Bi g At t ra c t io n

PHOTO PROVIDED BY TUPELO 49ERS

Ba s e b a l l C h a m p s

The Tupelo 49ers represented the state of Mississippi in the American Legion Baseball league’s Mid-South regional tournament, held in New Orleans in August. The 49ers made it to the final day of the five-day tournament, eventually losing to the team representing Louisiana. That team (along with the champs from other regions around the country) went on to play in the American Legion World Series tournament. The 49ers finished their season with a 32-6-1 record and in the top 24 among 3,500 teams nationally.

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Earlier this year, the Tupelo Automobile Museum was named the most popular tourist attraction in Mississippi on a list compiled by Money magazine and TripAdvisor. The 120,000-square-foot museum holds more than 100 automobiles and regularly hosts special exhibits, including the Mustangs exhibit that will be on display Oct. 4-17. The museum is open Monday-Saturday 9 a.m.-4:30 p.m.; Sunday noon-4:30 p.m. Admission is $10 adults; $5 children ages 5-12. More at tupeloautomuseum.com


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PHOTOS PROVIDED BY AVON

M a k i n g H i s to r y

Congratulations to Pontotoc resident and Avon sales representative Crystal Spurlin, who is featured in the iconic beauty company’s most recent campaign catalog. The August catalog features 21 sales reps from around the country in an effort by Avon to promote role models rather than fashion models. To date, Spurlin is the only Mississippian who has been included in such a campaign by the company. “I think this is so exciting,” Spurlin said. “I am a waitress at my family’s restaurant, and ever since I decided to join Avon, life has been better for me. And now I’m making history by being the first representative from Mississippi to be printed in the catalog.” Spurlin has been working for Avon since 2012. Learn more about her at crystalsbeautyblog.com, or visit avon.com. SEPTEMBER 2018 | INVITATION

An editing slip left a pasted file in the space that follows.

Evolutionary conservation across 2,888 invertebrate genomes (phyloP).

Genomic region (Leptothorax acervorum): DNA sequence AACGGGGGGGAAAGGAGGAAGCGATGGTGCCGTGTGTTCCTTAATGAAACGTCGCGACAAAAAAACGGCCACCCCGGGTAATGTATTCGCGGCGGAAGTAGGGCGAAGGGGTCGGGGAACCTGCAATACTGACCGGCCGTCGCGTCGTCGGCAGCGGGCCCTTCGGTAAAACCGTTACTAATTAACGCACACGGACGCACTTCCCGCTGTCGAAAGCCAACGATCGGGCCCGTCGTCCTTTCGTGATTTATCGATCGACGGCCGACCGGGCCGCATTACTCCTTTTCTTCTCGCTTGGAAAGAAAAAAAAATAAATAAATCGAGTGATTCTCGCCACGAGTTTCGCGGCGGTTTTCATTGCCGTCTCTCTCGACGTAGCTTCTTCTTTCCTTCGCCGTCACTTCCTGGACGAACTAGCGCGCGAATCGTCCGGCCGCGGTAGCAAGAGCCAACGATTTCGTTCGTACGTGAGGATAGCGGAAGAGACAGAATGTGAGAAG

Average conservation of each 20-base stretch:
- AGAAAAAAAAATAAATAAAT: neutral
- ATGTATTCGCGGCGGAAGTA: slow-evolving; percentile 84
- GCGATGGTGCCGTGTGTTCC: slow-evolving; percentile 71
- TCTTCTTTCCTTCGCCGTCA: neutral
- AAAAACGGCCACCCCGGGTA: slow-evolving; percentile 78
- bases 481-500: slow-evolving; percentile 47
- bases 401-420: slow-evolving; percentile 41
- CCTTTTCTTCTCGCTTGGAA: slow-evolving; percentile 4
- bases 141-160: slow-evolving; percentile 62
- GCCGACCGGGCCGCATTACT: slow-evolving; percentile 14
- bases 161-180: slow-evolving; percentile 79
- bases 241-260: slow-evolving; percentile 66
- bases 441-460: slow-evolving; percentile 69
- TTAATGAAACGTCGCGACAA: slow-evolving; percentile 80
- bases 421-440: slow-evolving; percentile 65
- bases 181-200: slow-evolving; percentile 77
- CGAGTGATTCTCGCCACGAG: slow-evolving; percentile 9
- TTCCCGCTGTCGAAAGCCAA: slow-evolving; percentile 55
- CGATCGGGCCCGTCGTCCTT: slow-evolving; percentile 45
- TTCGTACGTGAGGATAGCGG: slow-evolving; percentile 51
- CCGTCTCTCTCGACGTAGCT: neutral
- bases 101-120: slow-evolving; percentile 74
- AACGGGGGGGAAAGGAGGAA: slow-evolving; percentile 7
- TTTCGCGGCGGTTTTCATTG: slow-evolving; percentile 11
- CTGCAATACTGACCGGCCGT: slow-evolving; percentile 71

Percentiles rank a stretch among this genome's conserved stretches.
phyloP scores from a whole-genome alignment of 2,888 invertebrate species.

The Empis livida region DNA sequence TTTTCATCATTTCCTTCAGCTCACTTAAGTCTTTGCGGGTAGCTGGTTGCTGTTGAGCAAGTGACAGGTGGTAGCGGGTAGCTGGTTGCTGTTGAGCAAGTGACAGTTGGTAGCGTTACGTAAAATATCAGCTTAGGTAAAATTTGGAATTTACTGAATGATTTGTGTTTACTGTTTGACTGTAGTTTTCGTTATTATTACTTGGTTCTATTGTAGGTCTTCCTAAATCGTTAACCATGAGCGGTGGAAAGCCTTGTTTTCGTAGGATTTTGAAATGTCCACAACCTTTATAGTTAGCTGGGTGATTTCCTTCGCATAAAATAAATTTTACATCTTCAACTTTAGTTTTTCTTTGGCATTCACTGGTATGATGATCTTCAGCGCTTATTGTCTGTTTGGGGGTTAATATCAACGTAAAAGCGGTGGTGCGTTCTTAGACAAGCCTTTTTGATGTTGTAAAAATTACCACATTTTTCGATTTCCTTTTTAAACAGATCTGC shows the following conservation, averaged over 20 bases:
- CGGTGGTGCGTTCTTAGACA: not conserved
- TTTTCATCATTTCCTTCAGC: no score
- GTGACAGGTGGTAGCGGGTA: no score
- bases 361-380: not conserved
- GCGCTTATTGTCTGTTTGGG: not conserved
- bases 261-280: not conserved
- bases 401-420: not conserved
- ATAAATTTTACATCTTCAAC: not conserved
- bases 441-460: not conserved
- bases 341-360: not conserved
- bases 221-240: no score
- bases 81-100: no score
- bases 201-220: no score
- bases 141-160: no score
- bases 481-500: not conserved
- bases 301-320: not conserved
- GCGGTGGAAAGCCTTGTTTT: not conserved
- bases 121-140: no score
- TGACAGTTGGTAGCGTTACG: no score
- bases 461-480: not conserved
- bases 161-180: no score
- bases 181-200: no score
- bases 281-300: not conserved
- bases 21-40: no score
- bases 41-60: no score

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C O M M U N I T Y corner It awa m ba C ro s s roa d s R a nc h WRITTEN BY MEL ANIE CROWNOVER

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PHOTOGRAPHED BY JOE WORTHEM

Left: Marcus Bennett works on pottery that is sold to benefit Crossroads Ranch. Below: the ranch's lodge, which will serve as the heart of the community, is nearly complete.

Itawamba Crossroads Ranch in Fulton was born of necessity. Renae Bennett’s son, Marcus, was 17 years old when a car wreck left him with a traumatic brain injury. He spent five weeks in a coma and two years recovering in a rehabilitation center, relearning basic functions like eating, talking and walking. He was left with a memory that allowed lengthy glimpses into his past but finite short-term recollection for everyday reasoning. His long-term medical needs meant he would likely never live on his own. Renae soon found that options for families like hers were bleak, at best. Getting her son each expensive, specialized treatment doctors suggested after his hospital stay required months of negotiation with insurance providers. Their private plan dropped Marcus’ coverage on his 21st birthday; thereafter, he only qualified for short-term care in local facilities. Most parents she met who had adult children facing life with autism, Down syndrome or brain injuries had only nursing care facilities for the elderly or institutions to turn to when they were no longer able to provide care. After a bad experience with